He didn’t help himself in 2003 leading up to the Bank of America Colonial. Annika Sorenstam was going to play in the event and Singh was quoted as saying, “I hope she misses the cut because she doesn’t belong out here.”
Singh subsequently said the biggest emphasis of his statement was that he was upset that she would be forcing out some other struggling PGA Tour player.
Tom Weiskopf remains one of the most opinionated golfers to play on the PGA Tour.
Tom Weiskopf's nickname during his PGA Tour career was "The Towering Inferno." He was tall and it didn’t take long for him to explode.
His most memorable explosion might have been when he embarrassed his playing partner, James Stahl of Cincinnati, in the 1996 U.S. Senior Open at Canterbury County Club.
He complained very publicly to Stahl about his use of a “shiny” coin to mark his ball.
That wasn’t bad enough, but then he continued his rant to anyone who would listen on the very next tee.
Steve Pate became legendary for his outburts on the course that made fans cringe
He's short on stature but big on explosion. Steve Pate was given a well-earned nickname during his days on the PGA Tour—Volcano.
He became well-known throughout golf for his temper tantrums, including club-throwing. While the PGA Tour doesn’t announce fines, word was that he was fined on a yearly basis for his behavior.
All of that has even carried over to his Champions Tour career. In the 2012 Senior PGA at Harbor Shores, Mich., he finished his round badly and put on a display of throwing out of bounds stakes.
Pat Perez has made a name for himself on the PGA Tour.
Pat Perez has maintained his angry young man image throughout his nine-year PGA Tour career. His specialty in terms of bad behavior seemed to be burying clubs into the ground, with a minor in club-tossing.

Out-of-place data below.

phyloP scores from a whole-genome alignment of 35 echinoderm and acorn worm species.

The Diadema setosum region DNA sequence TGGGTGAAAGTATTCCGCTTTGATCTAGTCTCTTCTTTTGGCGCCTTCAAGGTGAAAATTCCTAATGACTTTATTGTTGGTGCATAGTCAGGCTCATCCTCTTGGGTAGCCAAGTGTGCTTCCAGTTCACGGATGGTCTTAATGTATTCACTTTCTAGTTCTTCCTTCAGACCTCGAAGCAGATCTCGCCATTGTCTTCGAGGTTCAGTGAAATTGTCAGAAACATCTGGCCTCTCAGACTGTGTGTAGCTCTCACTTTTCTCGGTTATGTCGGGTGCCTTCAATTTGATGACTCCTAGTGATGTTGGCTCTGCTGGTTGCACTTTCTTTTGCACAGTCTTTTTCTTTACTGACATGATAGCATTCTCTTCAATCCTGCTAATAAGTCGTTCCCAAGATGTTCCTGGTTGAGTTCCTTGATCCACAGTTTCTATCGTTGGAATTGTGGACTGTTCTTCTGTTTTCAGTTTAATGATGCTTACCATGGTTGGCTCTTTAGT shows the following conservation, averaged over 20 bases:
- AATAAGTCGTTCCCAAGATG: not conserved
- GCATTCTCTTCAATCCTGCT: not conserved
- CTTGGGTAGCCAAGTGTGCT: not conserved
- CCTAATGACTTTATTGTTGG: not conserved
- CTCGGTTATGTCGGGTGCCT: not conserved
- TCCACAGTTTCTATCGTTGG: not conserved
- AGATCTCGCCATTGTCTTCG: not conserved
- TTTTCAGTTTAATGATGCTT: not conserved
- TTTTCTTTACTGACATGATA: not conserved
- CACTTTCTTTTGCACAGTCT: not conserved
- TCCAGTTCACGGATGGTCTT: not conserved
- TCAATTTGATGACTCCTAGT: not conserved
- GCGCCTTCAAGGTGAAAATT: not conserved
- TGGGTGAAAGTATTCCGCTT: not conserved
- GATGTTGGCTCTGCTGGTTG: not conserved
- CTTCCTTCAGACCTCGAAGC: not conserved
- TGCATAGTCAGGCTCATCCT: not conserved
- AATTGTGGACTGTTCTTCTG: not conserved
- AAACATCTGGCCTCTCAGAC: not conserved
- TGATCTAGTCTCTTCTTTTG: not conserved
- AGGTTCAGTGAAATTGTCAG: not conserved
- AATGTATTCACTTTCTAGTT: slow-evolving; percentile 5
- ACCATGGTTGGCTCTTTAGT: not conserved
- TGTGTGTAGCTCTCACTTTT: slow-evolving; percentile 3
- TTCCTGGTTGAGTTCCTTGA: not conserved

At the 2011 Reno-Tahoe Open, the Golf Channel caught an entire tantrum on film and the clip made it to YouTube where it became an instant hit.
There were high hopes in Spain for Sergio Garcia.
Sergio Garcia had a chance to become the next Seve Ballesteros and maybe even the next serious challenger to the kingdom of Tiger Woods.
But his impatience and lack of maturity kept him from connecting in any significant way with fans on the PGA Tour and in some ways, made them turn against him.
He openly complained early in his career about how things seemed to be set up to accommodate Woods on Tour, including the weather and which side of the draw he was placed in.
Garcia has become moody and difficult with both the media and fans.
He has proven to be a very good Ryder Cup player and will no doubt be a factor in this year's match.
Paul Azinger happily holds the Ryder Cup trophy
Paul Azinger counts the 1993 PGA Championship among the 12 victories he recorded on the PGA Tour.
He's never been short of opinions and some of those have rubbed folks the wrong way. He and Nick Faldo had an interesting relationship dating back to their playing days. They jabbed each other on the course, off the course and in the television booth where they were edgy partners on several occasions.
They were opposing captains in the 2008 Ryder Cup, which Azinger's U.S. team won.